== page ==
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Thomas Wentworth Higginson, Massachusetts in the Army and Navy during the war of 1861-1865, vol. 1, Mass. officers and men who died. 194 194 Browse Search
Thomas Wentworth Higginson, Massachusetts in the Army and Navy during the war of 1861-1865, vol. 2 18 18 Browse Search
Frederick H. Dyer, Compendium of the War of the Rebellion: Regimental Histories 11 11 Browse Search
Frederick H. Dyer, Compendium of the War of the Rebellion: Battles 9 9 Browse Search
William F. Fox, Lt. Col. U. S. V., Regimental Losses in the American Civil War, 1861-1865: A Treatise on the extent and nature of the mortuary losses in the Union regiments, with full and exhaustive statistics compiled from the official records on file in the state military bureaus and at Washington 8 8 Browse Search
Capt. Calvin D. Cowles , 23d U. S. Infantry, Major George B. Davis , U. S. Army, Leslie J. Perry, Joseph W. Kirkley, The Official Military Atlas of the Civil War 6 6 Browse Search
Rebellion Record: a Diary of American Events: Documents and Narratives, Volume 10. (ed. Frank Moore) 4 4 Browse Search
A Roster of General Officers , Heads of Departments, Senators, Representatives , Military Organizations, &c., &c., in Confederate Service during the War between the States. (ed. Charles C. Jones, Jr. Late Lieut. Colonel of Artillery, C. S. A.) 4 4 Browse Search
Admiral David D. Porter, The Naval History of the Civil War. 4 4 Browse Search
The Photographic History of The Civil War: in ten volumes, Thousands of Scenes Photographed 1861-65, with Text by many Special Authorities, Volume 10: The Armies and the Leaders. (ed. Francis Trevelyan Miller) 3 3 Browse Search
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Browsing named entities in Edward L. Pierce, Memoir and letters of Charles Sumner: volume 4. You can also browse the collection for May 19th, 1864 AD or search for May 19th, 1864 AD in all documents.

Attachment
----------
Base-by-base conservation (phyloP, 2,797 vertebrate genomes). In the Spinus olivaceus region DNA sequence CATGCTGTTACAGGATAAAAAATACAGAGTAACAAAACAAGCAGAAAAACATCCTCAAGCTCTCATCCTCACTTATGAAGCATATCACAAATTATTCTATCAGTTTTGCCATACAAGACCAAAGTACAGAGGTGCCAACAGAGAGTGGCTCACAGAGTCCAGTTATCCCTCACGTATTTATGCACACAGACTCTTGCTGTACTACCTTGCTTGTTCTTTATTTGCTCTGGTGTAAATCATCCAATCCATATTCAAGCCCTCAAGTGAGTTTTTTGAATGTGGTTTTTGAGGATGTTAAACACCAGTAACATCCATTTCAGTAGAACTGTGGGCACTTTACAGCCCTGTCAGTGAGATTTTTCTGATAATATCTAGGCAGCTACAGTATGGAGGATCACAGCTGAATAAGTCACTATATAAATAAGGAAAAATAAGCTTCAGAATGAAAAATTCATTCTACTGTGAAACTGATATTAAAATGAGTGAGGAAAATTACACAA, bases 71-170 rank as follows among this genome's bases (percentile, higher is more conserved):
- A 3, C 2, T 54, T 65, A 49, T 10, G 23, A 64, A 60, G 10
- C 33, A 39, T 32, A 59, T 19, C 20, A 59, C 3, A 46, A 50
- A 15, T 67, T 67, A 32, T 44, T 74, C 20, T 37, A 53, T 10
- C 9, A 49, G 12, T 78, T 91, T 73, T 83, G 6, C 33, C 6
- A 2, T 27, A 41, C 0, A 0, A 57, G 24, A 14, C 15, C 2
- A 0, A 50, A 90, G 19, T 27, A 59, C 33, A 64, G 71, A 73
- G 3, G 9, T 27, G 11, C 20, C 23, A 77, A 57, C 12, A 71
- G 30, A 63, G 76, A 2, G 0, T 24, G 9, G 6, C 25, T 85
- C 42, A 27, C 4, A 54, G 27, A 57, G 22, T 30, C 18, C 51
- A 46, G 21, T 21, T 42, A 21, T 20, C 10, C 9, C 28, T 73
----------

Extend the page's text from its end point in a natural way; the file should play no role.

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Edward L. Pierce, Memoir and letters of Charles Sumner: volume 4, Chapter 49: letters to Europe.—test oath in the senate.—final repeal of the fugitive-slave act.—abolition of the coastwise slave-trade.—Freedmen's Bureau.—equal rights of the colored people as witnesses and passengers.—equal pay of colored troops.—first struggle for suffrage of the colored people.—thirteenth amendment of the constitution.— French spoliation claims.—taxation of national banks.— differences with Fessenden.—Civil service Reform.—Lincoln's re-election.—parting with friends.—1863-1864. (search)
n retaining it. After two committees of conference, the Senate yielded by a vote of twenty-six to thirteen. Some Republicans were influenced by the consideration that the issue was not a practical one, as there were no negroes in the Territory, and others probably were hampered by the existence of a similar discrimination in their own States. Sumner was very earnest in the discussion, and on two different days contended against the exclusion of colored men from suffrage. March 31 and May 19, 1864. Works, vol. VIII. pp. 236-243. To the objection that the question was not a practical one, he replied: But it is said that there are no persons in the new Territory to whom the principle is now applicable. This can make no difference. It is something to declare a principle; and I cannot hesitate to say that at this moment the principle is much more important than the bill. The bill may be postponed, but the principle must not be postponed. One incident of the debate was an encount